There is much more that could be said, but suffice it to say that deconstruction is not the way to respond to the evangelical circus. Do not despair. All is not lost. Christ is on his throne. He has his people, even if it at times it seems like only a remnant that has not bowed the knee to the Baal (1 Kings 19:18) of entertainment. In truth, it is a great multitude in all times and places, and will always be until our great King comes in glory at the last day.


  1. Julia Gomez, “‘Jezebel spirit’: Pastor kicked off stage at Christian conference in Missouri,” USA Today, April 15, 2024. Julie Roys, “Opinion: The Irony! Mark Driscoll Gets ‘Matthew 18ed’ for Slamming ‘Strip’ Act at Men’s Conference,” The Roys Report, April 15, 2024.
  2. R. Scott Clark, “Former Mars Hill Elders Plead For Driscoll To Resign Over Continuing Abuse Of The Sheep.” The Roys Report, “Mark Driscoll.”
  3. Mike Cosper, The Rise and Fall of Mars Hill, May 27, 2021–November 10, 2022, published by Christianity Today, podcast.
  4. See R. Scott Clark, “It Can Be Difficult But We Need To Open Our Eyes And Pay Attention To The Facts.”
  5. See R. Scott Clark, “Resources On The Federal Vision Theology.”
  6. See R. Scott Clark, “Heidelcast 139: Of Megachurches, Busses, And Woodchippers.”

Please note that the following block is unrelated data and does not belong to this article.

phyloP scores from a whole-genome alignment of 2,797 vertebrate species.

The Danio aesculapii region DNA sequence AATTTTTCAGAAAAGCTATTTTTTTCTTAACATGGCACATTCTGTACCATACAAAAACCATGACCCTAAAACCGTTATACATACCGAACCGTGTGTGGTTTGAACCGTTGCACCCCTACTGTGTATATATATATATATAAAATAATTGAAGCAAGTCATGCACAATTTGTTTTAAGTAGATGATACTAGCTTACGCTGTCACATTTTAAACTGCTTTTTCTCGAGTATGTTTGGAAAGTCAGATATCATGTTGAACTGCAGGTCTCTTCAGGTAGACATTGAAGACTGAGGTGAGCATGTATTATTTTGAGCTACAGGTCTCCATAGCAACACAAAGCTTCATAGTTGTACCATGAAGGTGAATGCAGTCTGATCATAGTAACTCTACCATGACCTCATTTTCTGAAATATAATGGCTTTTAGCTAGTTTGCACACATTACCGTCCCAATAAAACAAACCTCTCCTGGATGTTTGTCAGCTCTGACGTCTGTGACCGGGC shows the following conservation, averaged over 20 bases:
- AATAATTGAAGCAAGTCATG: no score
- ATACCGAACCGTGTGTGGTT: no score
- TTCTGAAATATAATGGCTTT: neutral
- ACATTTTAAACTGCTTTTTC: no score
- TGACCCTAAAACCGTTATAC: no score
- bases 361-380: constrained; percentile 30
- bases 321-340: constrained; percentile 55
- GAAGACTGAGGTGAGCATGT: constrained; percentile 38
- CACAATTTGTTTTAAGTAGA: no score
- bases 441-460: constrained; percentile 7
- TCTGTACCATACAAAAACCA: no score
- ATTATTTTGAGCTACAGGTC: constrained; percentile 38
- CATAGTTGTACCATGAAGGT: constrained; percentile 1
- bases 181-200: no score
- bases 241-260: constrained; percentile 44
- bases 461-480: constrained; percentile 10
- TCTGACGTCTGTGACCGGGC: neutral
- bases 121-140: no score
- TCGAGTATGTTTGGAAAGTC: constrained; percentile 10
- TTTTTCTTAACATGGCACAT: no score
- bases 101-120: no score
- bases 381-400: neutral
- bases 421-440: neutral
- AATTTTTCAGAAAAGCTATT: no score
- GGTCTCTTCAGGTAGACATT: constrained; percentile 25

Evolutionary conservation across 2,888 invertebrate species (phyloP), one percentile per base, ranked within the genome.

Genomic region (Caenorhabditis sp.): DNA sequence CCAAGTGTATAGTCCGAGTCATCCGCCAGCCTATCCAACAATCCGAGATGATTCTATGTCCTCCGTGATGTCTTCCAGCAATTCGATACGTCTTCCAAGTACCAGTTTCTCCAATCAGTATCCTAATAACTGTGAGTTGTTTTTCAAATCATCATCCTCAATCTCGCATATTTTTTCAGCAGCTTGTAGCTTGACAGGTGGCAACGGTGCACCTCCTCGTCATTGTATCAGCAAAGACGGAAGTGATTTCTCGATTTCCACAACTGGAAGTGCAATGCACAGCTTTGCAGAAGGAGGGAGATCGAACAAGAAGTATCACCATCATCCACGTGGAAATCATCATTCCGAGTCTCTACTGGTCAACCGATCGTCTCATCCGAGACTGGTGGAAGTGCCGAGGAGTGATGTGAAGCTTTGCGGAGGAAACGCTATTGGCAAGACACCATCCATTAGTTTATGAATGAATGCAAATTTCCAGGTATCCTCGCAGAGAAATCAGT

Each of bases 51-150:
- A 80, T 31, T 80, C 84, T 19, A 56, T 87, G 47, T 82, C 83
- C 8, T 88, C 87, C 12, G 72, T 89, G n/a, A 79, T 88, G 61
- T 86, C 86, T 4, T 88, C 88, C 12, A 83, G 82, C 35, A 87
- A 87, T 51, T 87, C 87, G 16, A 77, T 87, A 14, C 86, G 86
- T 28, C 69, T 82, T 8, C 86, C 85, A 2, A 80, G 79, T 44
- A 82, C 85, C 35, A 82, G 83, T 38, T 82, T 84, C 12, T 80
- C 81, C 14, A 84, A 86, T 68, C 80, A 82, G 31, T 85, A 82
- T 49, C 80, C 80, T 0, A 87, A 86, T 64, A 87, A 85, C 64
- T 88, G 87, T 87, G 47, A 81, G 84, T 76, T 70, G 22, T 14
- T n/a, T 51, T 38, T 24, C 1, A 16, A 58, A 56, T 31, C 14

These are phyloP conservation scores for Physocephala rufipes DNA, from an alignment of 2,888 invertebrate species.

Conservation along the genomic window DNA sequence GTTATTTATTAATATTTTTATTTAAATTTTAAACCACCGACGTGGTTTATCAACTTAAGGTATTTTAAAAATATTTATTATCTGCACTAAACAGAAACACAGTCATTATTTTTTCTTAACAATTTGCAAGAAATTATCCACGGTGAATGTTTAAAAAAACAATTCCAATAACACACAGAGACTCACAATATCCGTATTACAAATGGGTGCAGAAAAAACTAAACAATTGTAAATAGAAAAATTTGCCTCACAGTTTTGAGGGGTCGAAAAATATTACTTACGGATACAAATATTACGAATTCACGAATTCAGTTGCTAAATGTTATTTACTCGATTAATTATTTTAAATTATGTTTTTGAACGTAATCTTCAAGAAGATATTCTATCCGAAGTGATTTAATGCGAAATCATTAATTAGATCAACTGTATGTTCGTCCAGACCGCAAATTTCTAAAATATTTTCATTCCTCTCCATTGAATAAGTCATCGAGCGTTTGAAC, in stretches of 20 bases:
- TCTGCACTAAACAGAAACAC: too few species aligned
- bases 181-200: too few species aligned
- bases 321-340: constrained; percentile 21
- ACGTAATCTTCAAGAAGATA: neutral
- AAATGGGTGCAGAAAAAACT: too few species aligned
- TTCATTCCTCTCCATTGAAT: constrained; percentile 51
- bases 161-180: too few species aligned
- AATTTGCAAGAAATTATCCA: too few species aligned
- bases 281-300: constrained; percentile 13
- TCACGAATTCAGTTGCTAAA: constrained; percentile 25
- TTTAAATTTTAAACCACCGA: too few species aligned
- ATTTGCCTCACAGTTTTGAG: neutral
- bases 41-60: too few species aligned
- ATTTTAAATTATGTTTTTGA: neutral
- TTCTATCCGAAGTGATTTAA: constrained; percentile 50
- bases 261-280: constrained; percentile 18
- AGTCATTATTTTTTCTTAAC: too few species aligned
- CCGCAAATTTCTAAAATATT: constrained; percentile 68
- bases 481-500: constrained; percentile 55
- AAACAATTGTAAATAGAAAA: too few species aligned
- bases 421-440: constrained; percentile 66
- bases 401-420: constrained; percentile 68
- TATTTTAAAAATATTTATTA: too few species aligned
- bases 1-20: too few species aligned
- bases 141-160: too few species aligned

7. Julie Roys, “Mark Driscoll.”
  8. See R. Scott Clark, “Sarah Edwards’ Encounters With The Divine (Or Neglected Aspects Of The First Great Awakening).”
  9. See R. Scott Clark, “Magic and Noise: Christ the Center on Sister’s America.” For more on Sister’s life and ministry see “‘Magic and Noise:’ Reformed Christianity in Sister’s America,” in eds. R. Scott Clark and Joel E. Kim, Always Reformed: Essays in Honor of W. Robert Godfrey (Escondido: Westminster Seminary California, 2010), 74–91. (Apple Books version).
  10. See R. Scott Clark, “Resources On Revivals And Revivalism.”
  11. See R. Scott Clark, “Resources On The Young, Restless, And Reformed and New Calvinism Movements.”
  12. See Chad Vegas’ comment under R. Scott Clark, “Molly Worthen on Mark Driscoll (and Calvin).”
  13. For a series of articles by Chad Vegas narrating his journey, see R. Scott Clark, “Resources on Vegas on Discovering the Reformed Confession.”
  14. See “Presiding Ministers’ Report on the Sitler and Wight Sex Abuse Cases,” report, Christ Church, Moscow, ID, August 15, 2017, accessed at The Truth About Moscow.

©R. Scott Clark. All Rights Reserved.


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  1. This is mighty good.

    And oh dear re: Sarah Edwards. My goodness, she’d be right at home in American ‘Christianity’ today, wouldn’t she.

    Wow. She’d probably be a tee-vee preacheress.

  2. I tried to look up Chad Vegas’s church and it looks like a pretty solid reformed (or as you say particular) baptist church. Is the whole church and the leadership switching from credo to paedobaptist? Quite the move